DESPITE a boom in the number of general medicine trainees in the past 10 years, new recruits are missing out on hospital training positions because subspecialist trainees get priority, according to a leading medical specialist.
Associate Professor Ian Scott, a former president of the Internal Medicine Society of Australia and New Zealand, said the number of trainees doing general medicine advanced training had “exploded” from less than 50 in 2005 to around 500 this year — largely due to the Royal Australasian College of Physicians (RACP) promoting dual training, where trainee physicians learn general medicine in addition to another specialty.
However, Professor Scott told MJA InSight the trend of increasing subspecialisation meant hospitals were geared against providing training positions for generalists despite the increasing calls to boost the number of doctors with a broad skill set.
“The biggest challenge is there’s a limit on the number of advanced training positions we can offer people who want to do advanced training in general medicine”, said Professor Scott, who is director of the department of internal medicine and clinical epidemiology at Brisbane’s Princess Alexandra Hospital.
“If trainees want to rotate through other specialties as part of their general medicine training, that’s difficult because specialists quarantine those positions for their own trainees.”
He was commenting on a “Perspective” article published today in the MJA calling for governments to do more to usher young doctors into generalist specialties, including general medicine and psychiatry, as well as general practice. (1)
The authors wrote that the medical labour market in Australia was characterised by “20-year boom˗bust cycles”, which successive governments had failed to manage.
“Decisions to increase medical school places to meet increases in demand did not take into account expected costs or benefits to the health system of employing more doctors, and failed to consider more potentially cost-effective ways of improving population health, such as changes in skill mix”, they wrote.
The authors called for better information to be made available to young doctors about career options, saying the government should use financial incentives and penalties to “nudge the market in the desired direction”.
“Long periods of training and increasing subspecialism foster inflexibility such that, in times of shortage or surplus, doctors are unable to change specialties or unwilling to move to geographic areas of need”, they wrote.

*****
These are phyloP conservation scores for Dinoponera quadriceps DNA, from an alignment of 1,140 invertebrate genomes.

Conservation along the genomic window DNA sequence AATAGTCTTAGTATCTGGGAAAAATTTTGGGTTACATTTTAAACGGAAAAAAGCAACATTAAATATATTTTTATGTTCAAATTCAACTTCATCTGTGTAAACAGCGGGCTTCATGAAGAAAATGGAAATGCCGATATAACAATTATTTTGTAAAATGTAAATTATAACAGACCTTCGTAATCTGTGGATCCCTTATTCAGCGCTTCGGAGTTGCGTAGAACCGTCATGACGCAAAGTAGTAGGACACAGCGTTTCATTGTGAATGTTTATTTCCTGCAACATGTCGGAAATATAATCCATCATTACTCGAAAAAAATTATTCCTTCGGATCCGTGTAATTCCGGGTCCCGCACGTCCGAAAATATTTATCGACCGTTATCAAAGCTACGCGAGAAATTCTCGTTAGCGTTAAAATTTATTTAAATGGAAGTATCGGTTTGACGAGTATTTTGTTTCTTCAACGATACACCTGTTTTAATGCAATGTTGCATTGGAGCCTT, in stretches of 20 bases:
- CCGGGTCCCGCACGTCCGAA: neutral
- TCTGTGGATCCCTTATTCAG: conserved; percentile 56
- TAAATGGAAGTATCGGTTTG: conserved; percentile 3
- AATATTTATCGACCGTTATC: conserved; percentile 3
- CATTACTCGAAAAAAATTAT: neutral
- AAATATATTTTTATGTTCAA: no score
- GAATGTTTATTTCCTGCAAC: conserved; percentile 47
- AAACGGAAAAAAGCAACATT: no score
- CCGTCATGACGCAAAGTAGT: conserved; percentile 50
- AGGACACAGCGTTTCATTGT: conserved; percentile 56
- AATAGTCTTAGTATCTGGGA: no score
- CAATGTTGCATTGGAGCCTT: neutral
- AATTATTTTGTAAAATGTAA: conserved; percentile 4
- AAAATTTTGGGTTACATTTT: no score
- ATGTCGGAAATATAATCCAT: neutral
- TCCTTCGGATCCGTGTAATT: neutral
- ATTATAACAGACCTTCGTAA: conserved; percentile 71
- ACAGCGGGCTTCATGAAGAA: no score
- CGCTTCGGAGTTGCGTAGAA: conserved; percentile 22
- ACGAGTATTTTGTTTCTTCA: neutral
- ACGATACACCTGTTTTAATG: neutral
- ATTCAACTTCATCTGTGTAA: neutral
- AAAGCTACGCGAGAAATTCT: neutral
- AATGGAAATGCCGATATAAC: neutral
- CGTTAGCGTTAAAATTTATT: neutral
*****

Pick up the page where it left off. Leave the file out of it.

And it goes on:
Professor Scott said although the RACP had invited specialist societies to develop training modules for physicians wanting to practise general medicine, progress had been slow.
“The changes also need to happen at the hospital level [and] at the chairs of the divisions [level]. They have to try to persuade various specialty departments to open up training positions for generalists”, he said.
“Governments can also help by offering more fully funded scholarship positions for generalist training, so that specialties don’t have to cut into their own budgets or quotas in order to offer rotations to general medicine trainees.”
He called on hospital managers to compare clinical outcomes, length of stay and other measures of efficiency among similar groups of patients in different departments such as cardiology and general medicine wards, suggesting generalist services were the more cost-effective.
Professor Richard Murray, dean of medicine at James Cook University, Queensland, and a vocal advocate for generalism in medicine, told MJA InSight Australia had 85 recognised stand-alone medical specialties — a number topped only by the US, and twice as many as Denmark or the Netherlands. (2), (3)
“But it doesn’t make us any healthier as a nation … Excessive specialisation promotes fragmentation of care, drives up costs, and is not linked to health care outcomes”, he said.
“While [subspecialisation] might work in large hospitals, for regional and outer metropolitan hospitals it means parallel rosters for [different subspecialists], threatening the viability of those services and driving up costs.”
Professor Murray agreed the problem was compounded by the lack of any coherent system for allocating training positions. “It’s all down to the vagaries of individual hospital employment priorities, including [rostering considerations] and the relative power of particular medical craft groups with hospital management”, he said.
Professor Nicholas Talley, the RACP president, defended the college’s commitment to generalism, saying it was “the cornerstone of RACP training”.
“Three years of general basic training is required before trainees can progress to further advanced training; which could be in general medicine or another specialty such as cardiology”, he said.
Dr Stephen Parnis, vice-president of the AMA, also played down the turf war between specialties, saying the much greater problem was capacity in the system.
“We have a bottleneck for prevocational and general registrar training places”, Dr Parnis said.
The national agency previously charged with health workforce reform, Health Workforce Australia, was abolished by the federal government in this year’s Budget and its functions will be rolled over to the Department of Health.
The National Medical Training Advisory Network, a body that includes medical schools, medical colleges and state and territory governments, will identify opportunities to expand vocational training capacity and influence medical school intake. (4)
1. MJA 2014: 201: 82-83
2. American Board of Medical Specialties: Specialties & subspecialties
3. Medical Board of Australia: Medical specialties and specialty fields
4. HWA: National Medical Training Advisory Network